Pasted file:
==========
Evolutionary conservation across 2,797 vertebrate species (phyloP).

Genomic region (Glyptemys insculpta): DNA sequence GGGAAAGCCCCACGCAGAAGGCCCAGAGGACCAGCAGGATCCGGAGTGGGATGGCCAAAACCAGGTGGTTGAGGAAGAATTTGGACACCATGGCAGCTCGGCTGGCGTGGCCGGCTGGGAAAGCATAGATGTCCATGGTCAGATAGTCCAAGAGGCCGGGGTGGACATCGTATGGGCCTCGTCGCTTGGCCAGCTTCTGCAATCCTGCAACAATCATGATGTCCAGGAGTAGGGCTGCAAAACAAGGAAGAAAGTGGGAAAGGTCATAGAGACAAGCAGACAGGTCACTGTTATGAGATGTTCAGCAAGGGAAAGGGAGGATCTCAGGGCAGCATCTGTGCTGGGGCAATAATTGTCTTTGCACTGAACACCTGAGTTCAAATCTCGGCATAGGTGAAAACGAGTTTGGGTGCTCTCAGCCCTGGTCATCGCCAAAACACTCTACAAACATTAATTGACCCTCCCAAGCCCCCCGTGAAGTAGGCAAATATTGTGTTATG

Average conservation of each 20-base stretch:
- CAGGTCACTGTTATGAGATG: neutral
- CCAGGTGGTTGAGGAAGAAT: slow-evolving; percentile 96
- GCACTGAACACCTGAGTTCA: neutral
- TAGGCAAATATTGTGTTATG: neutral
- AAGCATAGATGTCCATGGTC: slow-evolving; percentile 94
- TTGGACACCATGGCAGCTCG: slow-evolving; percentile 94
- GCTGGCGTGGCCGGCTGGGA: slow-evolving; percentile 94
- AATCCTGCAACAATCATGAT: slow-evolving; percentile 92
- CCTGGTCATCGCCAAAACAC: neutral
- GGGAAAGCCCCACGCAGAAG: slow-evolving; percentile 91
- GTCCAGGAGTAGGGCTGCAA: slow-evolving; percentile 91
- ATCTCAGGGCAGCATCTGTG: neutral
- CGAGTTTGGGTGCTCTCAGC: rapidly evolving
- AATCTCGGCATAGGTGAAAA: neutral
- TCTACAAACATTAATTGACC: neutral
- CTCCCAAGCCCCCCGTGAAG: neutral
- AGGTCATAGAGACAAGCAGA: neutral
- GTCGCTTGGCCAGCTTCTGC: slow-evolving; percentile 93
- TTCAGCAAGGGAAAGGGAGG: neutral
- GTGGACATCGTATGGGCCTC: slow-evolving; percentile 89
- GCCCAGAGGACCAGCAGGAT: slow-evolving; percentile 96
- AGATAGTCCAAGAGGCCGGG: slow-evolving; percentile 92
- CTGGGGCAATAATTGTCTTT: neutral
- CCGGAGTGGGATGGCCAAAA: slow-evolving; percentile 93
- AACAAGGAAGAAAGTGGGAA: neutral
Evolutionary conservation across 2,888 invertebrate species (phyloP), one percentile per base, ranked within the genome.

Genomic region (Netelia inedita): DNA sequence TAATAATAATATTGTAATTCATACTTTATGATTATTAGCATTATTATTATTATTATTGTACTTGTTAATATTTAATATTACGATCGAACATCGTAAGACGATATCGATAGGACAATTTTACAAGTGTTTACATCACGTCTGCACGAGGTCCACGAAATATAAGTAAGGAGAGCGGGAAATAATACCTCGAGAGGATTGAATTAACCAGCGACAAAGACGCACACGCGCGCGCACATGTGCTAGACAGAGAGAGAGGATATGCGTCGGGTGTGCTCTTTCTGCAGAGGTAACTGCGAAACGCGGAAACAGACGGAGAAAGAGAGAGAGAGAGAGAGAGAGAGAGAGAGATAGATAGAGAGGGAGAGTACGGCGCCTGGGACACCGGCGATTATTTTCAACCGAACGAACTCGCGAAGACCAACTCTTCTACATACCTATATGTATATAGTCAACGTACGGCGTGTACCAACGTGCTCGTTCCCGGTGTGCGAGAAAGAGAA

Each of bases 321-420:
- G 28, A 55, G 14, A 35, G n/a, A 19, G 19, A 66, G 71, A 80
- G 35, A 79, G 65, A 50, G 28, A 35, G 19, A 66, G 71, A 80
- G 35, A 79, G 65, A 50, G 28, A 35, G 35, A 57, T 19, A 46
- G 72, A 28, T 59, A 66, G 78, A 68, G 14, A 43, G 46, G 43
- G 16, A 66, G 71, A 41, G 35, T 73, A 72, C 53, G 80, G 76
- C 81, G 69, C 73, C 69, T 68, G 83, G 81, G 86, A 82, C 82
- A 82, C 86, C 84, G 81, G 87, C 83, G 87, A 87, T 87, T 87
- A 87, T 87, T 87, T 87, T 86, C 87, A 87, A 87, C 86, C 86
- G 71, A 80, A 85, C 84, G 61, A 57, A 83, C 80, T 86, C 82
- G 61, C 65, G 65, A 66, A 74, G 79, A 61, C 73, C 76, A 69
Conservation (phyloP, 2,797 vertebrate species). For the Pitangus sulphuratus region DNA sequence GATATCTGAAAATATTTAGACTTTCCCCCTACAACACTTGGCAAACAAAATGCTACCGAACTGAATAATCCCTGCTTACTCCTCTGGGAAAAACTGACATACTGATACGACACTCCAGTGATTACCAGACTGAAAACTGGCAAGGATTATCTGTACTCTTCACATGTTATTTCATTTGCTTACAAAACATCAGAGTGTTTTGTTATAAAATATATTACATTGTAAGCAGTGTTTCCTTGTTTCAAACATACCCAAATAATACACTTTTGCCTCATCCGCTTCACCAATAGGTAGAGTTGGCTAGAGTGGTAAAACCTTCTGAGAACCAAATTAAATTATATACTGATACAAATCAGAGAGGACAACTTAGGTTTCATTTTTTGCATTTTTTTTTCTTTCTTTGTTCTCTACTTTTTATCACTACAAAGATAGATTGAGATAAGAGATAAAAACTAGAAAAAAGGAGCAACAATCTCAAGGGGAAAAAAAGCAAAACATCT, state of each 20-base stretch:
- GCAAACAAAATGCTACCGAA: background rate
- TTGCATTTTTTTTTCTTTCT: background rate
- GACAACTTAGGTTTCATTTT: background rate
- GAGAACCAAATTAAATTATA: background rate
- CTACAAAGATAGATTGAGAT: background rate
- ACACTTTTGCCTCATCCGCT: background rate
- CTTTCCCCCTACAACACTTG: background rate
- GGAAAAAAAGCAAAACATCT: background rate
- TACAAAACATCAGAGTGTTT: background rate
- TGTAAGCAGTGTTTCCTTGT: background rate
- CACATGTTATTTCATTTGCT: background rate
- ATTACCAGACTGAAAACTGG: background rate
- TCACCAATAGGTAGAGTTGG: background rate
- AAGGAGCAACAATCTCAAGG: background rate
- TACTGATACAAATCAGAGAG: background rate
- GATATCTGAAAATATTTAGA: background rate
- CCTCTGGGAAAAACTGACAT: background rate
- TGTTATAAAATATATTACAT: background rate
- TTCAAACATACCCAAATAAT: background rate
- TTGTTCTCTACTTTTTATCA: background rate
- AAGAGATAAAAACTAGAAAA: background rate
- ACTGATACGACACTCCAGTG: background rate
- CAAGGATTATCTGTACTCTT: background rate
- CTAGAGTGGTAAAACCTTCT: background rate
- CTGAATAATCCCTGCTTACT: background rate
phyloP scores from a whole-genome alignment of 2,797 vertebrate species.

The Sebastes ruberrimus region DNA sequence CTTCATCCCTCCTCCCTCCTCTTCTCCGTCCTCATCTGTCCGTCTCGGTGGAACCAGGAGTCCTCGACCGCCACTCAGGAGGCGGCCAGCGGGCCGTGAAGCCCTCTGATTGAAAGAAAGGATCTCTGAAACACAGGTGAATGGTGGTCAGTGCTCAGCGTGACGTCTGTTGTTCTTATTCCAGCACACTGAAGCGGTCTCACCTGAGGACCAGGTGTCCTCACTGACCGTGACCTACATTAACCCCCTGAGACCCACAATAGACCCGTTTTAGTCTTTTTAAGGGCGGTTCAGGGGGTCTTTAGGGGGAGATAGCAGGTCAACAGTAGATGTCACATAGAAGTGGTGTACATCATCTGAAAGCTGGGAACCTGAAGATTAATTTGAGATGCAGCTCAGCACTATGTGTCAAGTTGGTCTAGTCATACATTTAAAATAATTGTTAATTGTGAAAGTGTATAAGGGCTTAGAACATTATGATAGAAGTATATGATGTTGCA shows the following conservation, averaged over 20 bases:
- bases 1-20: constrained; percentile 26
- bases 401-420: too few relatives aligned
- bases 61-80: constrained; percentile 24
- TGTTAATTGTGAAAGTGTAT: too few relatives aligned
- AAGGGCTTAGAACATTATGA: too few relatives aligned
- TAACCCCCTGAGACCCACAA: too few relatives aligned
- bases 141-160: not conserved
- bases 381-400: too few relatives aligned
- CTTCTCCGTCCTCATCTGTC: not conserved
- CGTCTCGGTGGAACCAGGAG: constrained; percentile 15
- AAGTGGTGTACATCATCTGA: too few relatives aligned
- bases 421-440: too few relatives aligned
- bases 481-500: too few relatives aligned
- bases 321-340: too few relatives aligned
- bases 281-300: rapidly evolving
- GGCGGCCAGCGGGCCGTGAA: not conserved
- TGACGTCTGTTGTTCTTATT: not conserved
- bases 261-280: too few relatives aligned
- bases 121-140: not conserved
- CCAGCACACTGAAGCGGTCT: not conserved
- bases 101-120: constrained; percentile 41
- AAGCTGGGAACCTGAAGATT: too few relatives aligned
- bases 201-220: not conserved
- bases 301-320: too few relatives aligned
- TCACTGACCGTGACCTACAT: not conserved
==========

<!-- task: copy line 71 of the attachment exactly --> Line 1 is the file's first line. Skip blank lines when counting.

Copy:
- bases 401-420: too few relatives aligned